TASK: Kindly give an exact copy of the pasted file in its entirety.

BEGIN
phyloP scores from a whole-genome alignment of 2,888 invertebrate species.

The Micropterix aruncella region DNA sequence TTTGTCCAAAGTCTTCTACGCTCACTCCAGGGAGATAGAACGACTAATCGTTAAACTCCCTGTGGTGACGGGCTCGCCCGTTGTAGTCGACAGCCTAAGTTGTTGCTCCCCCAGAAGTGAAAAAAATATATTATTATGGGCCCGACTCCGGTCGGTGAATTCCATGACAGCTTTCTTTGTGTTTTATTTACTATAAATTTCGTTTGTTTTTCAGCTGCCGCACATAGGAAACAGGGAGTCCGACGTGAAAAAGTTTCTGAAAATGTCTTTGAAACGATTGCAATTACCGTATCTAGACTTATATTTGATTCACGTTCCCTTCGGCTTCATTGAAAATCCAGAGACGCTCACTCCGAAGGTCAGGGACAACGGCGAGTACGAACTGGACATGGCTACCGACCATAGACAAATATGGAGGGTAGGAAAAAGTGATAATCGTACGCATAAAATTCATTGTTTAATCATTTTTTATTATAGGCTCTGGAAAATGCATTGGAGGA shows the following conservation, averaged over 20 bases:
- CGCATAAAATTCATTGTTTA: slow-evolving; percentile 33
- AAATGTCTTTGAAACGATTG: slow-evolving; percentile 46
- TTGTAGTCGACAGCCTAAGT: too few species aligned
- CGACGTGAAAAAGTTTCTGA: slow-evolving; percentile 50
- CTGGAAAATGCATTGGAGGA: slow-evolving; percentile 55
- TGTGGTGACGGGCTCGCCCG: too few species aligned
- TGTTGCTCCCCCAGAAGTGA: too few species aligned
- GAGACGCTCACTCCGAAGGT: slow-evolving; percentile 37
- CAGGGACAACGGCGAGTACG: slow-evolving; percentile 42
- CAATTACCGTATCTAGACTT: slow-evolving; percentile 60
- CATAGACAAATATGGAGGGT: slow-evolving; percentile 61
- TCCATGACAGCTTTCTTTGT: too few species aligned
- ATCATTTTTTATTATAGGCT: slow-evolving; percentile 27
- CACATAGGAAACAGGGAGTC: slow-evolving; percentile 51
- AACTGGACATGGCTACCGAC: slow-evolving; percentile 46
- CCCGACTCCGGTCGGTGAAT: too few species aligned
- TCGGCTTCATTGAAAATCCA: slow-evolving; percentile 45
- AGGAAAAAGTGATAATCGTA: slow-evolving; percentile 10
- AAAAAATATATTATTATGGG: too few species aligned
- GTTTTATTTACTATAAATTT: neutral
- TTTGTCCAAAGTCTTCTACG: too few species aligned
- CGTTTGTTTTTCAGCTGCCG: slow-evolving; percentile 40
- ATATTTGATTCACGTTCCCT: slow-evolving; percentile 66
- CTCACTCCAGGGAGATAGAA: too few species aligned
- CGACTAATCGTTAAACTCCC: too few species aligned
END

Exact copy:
phyloP scores from a whole-genome alignment of 2,888 invertebrate species.

The Micropterix aruncella region DNA sequence TTTGTCCAAAGTCTTCTACGCTCACTCCAGGGAGATAGAACGACTAATCGTTAAACTCCCTGTGGTGACGGGCTCGCCCGTTGTAGTCGACAGCCTAAGTTGTTGCTCCCCCAGAAGTGAAAAAAATATATTATTATGGGCCCGACTCCGGTCGGTGAATTCCATGACAGCTTTCTTTGTGTTTTATTTACTATAAATTTCGTTTGTTTTTCAGCTGCCGCACATAGGAAACAGGGAGTCCGACGTGAAAAAGTTTCTGAAAATGTCTTTGAAACGATTGCAATTACCGTATCTAGACTTATATTTGATTCACGTTCCCTTCGGCTTCATTGAAAATCCAGAGACGCTCACTCCGAAGGTCAGGGACAACGGCGAGTACGAACTGGACATGGCTACCGACCATAGACAAATATGGAGGGTAGGAAAAAGTGATAATCGTACGCATAAAATTCATTGTTTAATCATTTTTTATTATAGGCTCTGGAAAATGCATTGGAGGA shows the following conservation, averaged over 20 bases:
- CGCATAAAATTCATTGTTTA: slow-evolving; percentile 33
- AAATGTCTTTGAAACGATTG: slow-evolving; percentile 46
- TTGTAGTCGACAGCCTAAGT: too few species aligned
- CGACGTGAAAAAGTTTCTGA: slow-evolving; percentile 50
- CTGGAAAATGCATTGGAGGA: slow-evolving; percentile 55
- TGTGGTGACGGGCTCGCCCG: too few species aligned
- TGTTGCTCCCCCAGAAGTGA: too few species aligned
- GAGACGCTCACTCCGAAGGT: slow-evolving; percentile 37
- CAGGGACAACGGCGAGTACG: slow-evolving; percentile 42
- CAATTACCGTATCTAGACTT: slow-evolving; percentile 60
- CATAGACAAATATGGAGGGT: slow-evolving; percentile 61
- TCCATGACAGCTTTCTTTGT: too few species aligned
- ATCATTTTTTATTATAGGCT: slow-evolving; percentile 27
- CACATAGGAAACAGGGAGTC: slow-evolving; percentile 51
- AACTGGACATGGCTACCGAC: slow-evolving; percentile 46
- CCCGACTCCGGTCGGTGAAT: too few species aligned
- TCGGCTTCATTGAAAATCCA: slow-evolving; percentile 45
- AGGAAAAAGTGATAATCGTA: slow-evolving; percentile 10
- AAAAAATATATTATTATGGG: too few species aligned
- GTTTTATTTACTATAAATTT: neutral
- TTTGTCCAAAGTCTTCTACG: too few species aligned
- CGTTTGTTTTTCAGCTGCCG: slow-evolving; percentile 40
- ATATTTGATTCACGTTCCCT: slow-evolving; percentile 66
- CTCACTCCAGGGAGATAGAA: too few species aligned
- CGACTAATCGTTAAACTCCC: too few species aligned